Monday, October 26, 2009

George Osborne on bonuses

George Osborne on Monday called for retail banks to use bonus cash to boost lending in the real economy. Unlike Boris’s attack on bonuses last week, which was based on justice, Osborne is pitching it as a practical way to get lending going again.

Saturday, October 24, 2009

Idealogy for regulators

In today’s FT supplement on the Future of Finance, John Authors describes two ideologically different approaches to regulation, each requiring a different response to the financial crisis.

First, there are Minsky-ists, who believe governments should intervene to stabilise inherently flawed markets, he writes. Then there are Mises-ites, who believe government should never intervene because they always distorts things.

Followers of both economists correctly predicted the crunch and Authors concludes that regulatory reform can only be achieved after a nasty and ideological fight between them.

He is right that ideology is at the heart of regulatory reform, as proved by the comedy protests against Lord Turner after the FSA chairman dared to ask if the financial sector had grown too big for its boots, and the slow progress resolving the Too Big Too Fail problem.

Ideologically, whether you follow Hyman Minsky or Ludwig von Mises depends on whether you think markets can ever work properly.

Wednesday, October 21, 2009

Mervyn likes narrow banking, phew!

Mervyn King’s endorsement of narrow banking is a big relief. A worrying gap has been opening between politicians and economists on bank reform, so let’s hope King’s call for a structural review of the sector will sway the decision makers in the right direction.

Monday, October 19, 2009

Boris vs Botin

The bank debate went all Old Testament this week. From the responses to Boris Johnson’s “cockroach” broadside in the Telegraph, it looks like there’s a growing desire to see bonus recipients receive a mighty smiting, or at least a windfall tax.

Friday, October 16, 2009

Ditch the campaign

The Mayor’s report on the competitiveness of London as a financial centre is out today. Among the threats it lists is this: “London’s reputation could be tarnished due to its close association with the financial services industry”.

That’s a bit awkward. And how do you reconcile it with the report’s other view, that London’s role as the world’s financial centre is threatened by new regulation?

Perhaps there’s too much hysteria about this, especially as some of the proposed legislation comes from Brussels, triggering a false note from the Telegraph in the form of its “Ditch the Directive” campaign.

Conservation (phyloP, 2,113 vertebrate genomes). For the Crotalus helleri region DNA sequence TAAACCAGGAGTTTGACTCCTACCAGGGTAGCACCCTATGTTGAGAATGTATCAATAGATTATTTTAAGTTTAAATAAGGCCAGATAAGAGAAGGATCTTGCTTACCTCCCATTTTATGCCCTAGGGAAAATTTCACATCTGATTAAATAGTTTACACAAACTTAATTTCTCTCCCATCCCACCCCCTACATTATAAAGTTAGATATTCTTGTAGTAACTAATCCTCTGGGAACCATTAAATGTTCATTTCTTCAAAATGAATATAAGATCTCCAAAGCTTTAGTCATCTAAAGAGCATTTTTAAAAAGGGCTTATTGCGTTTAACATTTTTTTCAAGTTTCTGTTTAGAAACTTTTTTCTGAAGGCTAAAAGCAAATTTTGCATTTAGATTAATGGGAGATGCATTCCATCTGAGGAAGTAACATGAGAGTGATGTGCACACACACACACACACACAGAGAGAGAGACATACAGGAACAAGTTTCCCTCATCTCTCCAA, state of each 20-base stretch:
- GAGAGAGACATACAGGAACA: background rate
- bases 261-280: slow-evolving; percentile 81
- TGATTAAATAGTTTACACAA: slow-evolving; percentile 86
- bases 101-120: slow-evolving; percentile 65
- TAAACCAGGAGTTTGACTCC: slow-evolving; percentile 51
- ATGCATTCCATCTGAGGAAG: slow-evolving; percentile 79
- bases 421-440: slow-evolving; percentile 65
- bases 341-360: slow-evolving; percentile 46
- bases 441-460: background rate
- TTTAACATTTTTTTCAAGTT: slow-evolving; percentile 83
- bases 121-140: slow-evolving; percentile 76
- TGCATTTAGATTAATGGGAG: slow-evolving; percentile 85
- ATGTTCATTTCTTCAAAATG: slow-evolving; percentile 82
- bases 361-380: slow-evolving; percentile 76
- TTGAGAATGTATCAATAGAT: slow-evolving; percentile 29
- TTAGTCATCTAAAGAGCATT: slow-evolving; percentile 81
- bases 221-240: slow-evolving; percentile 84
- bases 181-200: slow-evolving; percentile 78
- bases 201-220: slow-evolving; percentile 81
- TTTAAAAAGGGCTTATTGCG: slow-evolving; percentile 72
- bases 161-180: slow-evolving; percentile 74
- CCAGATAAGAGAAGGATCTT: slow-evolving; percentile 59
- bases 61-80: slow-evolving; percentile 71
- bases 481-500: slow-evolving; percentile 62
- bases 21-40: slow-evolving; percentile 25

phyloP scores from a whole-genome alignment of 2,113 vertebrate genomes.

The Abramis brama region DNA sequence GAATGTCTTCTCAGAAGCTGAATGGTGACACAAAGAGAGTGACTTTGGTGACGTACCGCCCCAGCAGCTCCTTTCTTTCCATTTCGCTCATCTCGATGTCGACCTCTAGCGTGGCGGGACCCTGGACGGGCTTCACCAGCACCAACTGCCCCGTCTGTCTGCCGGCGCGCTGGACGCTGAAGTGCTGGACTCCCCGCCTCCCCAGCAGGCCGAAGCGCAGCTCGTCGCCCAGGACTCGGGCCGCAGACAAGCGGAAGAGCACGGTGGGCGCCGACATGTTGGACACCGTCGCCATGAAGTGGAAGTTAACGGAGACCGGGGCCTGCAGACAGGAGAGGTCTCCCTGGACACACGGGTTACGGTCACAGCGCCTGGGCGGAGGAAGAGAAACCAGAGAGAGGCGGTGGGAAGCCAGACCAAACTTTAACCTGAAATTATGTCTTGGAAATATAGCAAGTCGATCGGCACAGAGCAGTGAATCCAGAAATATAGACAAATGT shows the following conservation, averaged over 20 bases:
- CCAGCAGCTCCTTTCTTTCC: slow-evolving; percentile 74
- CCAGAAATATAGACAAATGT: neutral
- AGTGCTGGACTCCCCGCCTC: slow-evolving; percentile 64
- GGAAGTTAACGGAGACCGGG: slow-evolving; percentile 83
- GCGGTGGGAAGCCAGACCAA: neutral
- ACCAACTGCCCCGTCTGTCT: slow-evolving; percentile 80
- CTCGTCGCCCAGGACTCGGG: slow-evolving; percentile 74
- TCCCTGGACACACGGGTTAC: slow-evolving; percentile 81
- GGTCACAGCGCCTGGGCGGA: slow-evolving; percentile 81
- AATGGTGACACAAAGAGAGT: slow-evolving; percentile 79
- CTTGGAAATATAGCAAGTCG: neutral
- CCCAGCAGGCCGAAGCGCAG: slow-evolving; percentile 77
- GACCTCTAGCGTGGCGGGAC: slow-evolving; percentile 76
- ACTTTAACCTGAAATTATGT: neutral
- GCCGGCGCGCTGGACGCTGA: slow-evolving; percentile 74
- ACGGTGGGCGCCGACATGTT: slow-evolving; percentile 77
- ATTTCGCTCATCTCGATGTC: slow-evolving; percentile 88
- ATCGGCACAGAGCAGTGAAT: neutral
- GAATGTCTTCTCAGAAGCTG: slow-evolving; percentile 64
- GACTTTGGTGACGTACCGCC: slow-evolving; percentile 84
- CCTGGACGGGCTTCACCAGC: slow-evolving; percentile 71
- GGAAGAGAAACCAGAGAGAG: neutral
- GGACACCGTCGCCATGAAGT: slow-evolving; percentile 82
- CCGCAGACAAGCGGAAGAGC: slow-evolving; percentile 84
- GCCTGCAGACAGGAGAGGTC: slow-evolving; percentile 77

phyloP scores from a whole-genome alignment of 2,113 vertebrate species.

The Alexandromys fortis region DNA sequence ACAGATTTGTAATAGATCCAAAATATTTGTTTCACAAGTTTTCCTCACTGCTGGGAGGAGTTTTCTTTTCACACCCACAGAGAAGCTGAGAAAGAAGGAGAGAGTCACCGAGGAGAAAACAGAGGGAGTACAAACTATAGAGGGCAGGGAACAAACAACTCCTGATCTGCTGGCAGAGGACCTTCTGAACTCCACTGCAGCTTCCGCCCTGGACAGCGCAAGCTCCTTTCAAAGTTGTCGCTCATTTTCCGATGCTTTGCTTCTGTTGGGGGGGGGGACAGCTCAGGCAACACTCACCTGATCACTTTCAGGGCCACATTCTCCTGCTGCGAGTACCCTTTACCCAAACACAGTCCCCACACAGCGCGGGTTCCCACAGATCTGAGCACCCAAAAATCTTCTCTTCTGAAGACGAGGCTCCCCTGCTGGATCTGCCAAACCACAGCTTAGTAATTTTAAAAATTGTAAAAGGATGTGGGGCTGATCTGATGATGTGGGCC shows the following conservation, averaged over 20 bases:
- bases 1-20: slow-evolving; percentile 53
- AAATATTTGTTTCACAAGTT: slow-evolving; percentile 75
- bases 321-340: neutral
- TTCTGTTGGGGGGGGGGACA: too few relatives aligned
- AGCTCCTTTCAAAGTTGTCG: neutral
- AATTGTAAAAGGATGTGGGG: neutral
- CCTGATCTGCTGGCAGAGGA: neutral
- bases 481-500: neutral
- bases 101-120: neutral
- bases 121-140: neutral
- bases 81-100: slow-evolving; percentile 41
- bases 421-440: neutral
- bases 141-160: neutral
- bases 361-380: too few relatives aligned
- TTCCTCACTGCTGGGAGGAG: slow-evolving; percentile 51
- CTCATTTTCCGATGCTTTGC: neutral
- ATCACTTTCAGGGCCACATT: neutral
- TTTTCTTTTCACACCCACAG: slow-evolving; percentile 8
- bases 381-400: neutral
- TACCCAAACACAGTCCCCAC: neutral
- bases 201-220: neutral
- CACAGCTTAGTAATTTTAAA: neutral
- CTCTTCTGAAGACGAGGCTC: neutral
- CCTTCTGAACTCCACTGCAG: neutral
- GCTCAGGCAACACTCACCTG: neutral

Wednesday, October 14, 2009

Ethical innovation

Should banks be subject to ethical review when they invent new financial products? It sounds like a recipe for red tape, but imagine if, when collateralised debt obligations and credit default swaps were created, they had been scrutinised by an ethics committee. Perhaps the financial crisis might not have been so bad.

Ethics in finance normally relates to tobacco and arms, not finance itself. But a committee in a bank or a regulator with a brief to take an ethical look at financial innovations might study the real economic and social effects of a new product

Tuesday, October 13, 2009

Save the hedge funds?

What do hedge fund managers and bluefin tuna have in common? Both have recently been described by the European Commission as “emblematic”.

Officials drafting support for the endangered tuna reportedly argued for hours over which adjective to use, rejecting “beautiful” and, apparently, “delicious” (see Prospect magazine Oct Brussels diary) as inappropriate.

It seems they had the same adjective problem with hedge funds and private equity firms.

Thursday, October 1, 2009

Make bank fees disclosable

The government today announced plans to make banks disclose their high bonus data, after chancellor Alistair Darling earlier refused to rule out “naming and shaming” the highest paid.

This may excite anti-capitalists with picketing plans for bankers’ Chelsea houses but it misses an important point in bonus culture: mega-payouts are merely a symptom of a greater failing in the system. That failing is that investment banks charge too much for what they do.

One of the difficulties in the bonus debate is that there is little visibility on who ultimately pays for them, beyond a vague sense that somehow we all do. Leaving aside proprietary trading and normal retail and commercial lending, much of the “extra” income funding the rise in banker bonuses is from high transaction and trading fees. These are normally signed off by finance officers and traders, acting in their capacity as agents for their own investors and shareholders. These are the real clients, in the sense that they foot the bill but would never know how much is paid in their name. It includes all of us with a pension fund.

One way of addressing this agency problem would be to make fees for corporate banking services visible in the accounts of the companies paying them.

Where should we put the FSA?

Wouldn’t it be great if the hot air about bank reform could be captured as green energy – two problems solved in one! But as the bank reform debate drags on, the possibility of using the financial crisis post-mortem to rebalance the economy in favour of more socially useful activities – such as R&D, climate research, public services or even public sector deleveraging – is fading slowly away.

Wednesday, September 30, 2009

Welcome to Capital Ravings!

A blog for people following the financial services melt-down who hope we might - just possibly - emerge with something better than before it went wrong.